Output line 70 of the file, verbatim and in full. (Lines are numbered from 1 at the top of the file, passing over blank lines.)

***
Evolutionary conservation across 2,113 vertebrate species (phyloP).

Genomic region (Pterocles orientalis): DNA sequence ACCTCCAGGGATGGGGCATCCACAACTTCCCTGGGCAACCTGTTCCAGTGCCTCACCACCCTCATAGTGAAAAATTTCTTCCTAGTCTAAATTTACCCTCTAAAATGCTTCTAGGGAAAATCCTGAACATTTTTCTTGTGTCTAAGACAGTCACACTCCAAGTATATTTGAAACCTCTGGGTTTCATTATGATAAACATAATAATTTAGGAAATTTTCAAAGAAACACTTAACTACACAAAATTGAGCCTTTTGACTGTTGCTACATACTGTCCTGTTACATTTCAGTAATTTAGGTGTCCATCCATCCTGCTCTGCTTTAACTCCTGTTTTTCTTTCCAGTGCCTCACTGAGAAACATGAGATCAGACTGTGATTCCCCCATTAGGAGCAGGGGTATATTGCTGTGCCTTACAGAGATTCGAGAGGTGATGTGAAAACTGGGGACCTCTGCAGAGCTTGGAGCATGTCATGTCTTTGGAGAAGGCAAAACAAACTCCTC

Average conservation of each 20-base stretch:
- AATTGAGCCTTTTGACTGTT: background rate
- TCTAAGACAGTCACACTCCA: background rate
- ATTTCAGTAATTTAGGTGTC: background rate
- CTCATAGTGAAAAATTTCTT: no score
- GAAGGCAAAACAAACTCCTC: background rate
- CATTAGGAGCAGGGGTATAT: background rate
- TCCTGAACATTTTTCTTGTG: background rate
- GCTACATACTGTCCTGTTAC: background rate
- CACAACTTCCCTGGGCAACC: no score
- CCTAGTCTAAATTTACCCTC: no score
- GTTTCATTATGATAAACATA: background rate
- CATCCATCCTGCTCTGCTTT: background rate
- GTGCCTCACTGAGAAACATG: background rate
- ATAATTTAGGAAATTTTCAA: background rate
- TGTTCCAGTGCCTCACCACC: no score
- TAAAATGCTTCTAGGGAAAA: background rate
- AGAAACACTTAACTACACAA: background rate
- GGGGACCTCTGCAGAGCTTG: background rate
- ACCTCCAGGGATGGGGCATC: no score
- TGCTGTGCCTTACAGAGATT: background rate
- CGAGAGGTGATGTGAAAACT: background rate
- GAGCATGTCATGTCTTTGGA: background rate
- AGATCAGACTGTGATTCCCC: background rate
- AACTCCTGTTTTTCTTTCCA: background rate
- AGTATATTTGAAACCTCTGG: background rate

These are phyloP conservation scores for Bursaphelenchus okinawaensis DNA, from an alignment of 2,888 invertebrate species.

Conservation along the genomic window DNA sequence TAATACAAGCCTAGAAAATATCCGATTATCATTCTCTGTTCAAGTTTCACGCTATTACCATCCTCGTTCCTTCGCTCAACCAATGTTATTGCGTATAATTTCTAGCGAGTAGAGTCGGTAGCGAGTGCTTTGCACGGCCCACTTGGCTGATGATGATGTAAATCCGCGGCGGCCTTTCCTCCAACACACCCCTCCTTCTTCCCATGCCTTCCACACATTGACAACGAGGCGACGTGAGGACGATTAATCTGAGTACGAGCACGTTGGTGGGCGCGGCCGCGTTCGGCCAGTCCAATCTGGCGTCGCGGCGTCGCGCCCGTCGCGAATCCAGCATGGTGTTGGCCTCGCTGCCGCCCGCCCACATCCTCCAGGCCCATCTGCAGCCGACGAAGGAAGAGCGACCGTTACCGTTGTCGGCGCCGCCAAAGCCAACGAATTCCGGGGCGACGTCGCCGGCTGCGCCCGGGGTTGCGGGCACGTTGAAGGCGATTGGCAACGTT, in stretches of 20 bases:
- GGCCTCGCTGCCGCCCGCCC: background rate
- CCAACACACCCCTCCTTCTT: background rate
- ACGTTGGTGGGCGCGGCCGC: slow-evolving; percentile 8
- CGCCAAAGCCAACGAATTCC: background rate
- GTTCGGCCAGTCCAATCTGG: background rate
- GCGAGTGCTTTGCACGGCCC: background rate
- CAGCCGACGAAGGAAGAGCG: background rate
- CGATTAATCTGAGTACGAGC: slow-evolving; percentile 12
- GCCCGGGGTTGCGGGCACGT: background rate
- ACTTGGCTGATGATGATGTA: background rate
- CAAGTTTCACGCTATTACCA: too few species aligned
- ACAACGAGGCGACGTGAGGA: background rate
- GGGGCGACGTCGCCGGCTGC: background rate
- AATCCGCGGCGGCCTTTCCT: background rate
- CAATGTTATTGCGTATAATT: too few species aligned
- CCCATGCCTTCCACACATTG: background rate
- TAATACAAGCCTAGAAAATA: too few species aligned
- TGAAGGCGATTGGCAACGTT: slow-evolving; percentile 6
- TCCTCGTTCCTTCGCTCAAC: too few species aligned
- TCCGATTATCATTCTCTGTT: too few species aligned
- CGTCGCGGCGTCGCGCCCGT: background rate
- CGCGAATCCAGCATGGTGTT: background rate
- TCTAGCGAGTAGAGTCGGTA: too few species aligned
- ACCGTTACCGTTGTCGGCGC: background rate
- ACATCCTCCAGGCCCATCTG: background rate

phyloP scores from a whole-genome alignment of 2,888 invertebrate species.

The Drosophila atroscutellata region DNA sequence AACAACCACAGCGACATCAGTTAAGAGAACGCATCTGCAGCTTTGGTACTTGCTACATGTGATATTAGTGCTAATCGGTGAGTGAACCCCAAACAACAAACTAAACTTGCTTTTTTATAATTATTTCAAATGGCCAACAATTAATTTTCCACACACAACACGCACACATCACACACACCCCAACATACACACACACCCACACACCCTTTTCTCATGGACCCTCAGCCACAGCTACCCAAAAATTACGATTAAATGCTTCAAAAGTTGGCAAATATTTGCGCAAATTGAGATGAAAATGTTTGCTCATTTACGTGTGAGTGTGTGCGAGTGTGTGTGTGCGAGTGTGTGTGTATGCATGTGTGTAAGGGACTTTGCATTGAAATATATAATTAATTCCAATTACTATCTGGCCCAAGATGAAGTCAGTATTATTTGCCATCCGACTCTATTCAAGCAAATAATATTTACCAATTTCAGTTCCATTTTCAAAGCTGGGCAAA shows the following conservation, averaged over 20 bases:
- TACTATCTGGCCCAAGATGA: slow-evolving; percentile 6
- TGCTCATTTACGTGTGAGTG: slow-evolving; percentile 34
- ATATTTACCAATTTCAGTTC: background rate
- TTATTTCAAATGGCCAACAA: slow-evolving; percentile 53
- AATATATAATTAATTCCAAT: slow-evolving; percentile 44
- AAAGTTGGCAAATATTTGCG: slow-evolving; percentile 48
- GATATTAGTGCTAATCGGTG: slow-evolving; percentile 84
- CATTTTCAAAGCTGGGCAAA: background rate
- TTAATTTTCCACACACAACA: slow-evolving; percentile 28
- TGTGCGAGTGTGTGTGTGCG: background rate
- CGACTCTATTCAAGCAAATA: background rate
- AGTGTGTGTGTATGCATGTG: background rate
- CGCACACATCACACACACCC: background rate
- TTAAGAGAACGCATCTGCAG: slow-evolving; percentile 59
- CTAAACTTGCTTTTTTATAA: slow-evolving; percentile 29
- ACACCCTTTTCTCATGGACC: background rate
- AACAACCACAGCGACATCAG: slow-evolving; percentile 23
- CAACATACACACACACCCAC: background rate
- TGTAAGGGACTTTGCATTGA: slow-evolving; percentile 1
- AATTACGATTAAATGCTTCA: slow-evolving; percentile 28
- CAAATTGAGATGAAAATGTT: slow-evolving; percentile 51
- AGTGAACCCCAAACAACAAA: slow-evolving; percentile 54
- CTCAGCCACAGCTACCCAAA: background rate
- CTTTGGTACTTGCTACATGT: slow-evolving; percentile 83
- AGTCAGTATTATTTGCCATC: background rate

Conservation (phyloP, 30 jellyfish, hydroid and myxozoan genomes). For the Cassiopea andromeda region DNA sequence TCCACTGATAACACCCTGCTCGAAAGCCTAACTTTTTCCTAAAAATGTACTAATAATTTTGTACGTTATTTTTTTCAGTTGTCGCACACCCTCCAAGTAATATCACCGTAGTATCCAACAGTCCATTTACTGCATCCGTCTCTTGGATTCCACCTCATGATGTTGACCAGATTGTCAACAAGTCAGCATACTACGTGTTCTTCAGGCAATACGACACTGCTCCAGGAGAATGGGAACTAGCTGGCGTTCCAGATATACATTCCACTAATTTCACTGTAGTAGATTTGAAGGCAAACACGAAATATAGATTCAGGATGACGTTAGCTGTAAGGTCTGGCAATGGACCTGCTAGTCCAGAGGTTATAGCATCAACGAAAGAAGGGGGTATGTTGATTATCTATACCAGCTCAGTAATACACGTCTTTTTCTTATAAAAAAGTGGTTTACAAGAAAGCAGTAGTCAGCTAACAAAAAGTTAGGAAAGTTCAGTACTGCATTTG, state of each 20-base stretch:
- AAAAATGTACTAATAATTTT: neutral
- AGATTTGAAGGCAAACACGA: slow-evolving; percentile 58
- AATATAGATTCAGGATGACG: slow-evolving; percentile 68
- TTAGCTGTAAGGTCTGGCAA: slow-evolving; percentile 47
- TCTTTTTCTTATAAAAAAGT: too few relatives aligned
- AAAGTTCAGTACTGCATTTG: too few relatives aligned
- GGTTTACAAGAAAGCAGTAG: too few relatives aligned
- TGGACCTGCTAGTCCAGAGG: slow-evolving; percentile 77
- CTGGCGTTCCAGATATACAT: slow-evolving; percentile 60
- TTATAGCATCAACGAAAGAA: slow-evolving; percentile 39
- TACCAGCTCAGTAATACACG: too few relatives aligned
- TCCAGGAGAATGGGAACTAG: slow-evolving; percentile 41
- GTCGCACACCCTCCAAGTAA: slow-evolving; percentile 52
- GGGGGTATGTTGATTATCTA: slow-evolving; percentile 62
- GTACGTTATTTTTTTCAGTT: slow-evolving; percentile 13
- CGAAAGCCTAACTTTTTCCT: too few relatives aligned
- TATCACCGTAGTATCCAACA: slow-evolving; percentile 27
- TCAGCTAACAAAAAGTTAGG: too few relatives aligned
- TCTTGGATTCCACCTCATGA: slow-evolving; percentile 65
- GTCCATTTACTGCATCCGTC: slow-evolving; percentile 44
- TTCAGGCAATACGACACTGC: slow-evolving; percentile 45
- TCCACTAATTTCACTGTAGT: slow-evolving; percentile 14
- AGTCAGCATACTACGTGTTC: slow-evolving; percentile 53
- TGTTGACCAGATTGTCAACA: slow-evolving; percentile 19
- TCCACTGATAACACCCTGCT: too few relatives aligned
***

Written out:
- CGCACACATCACACACACCC: background rate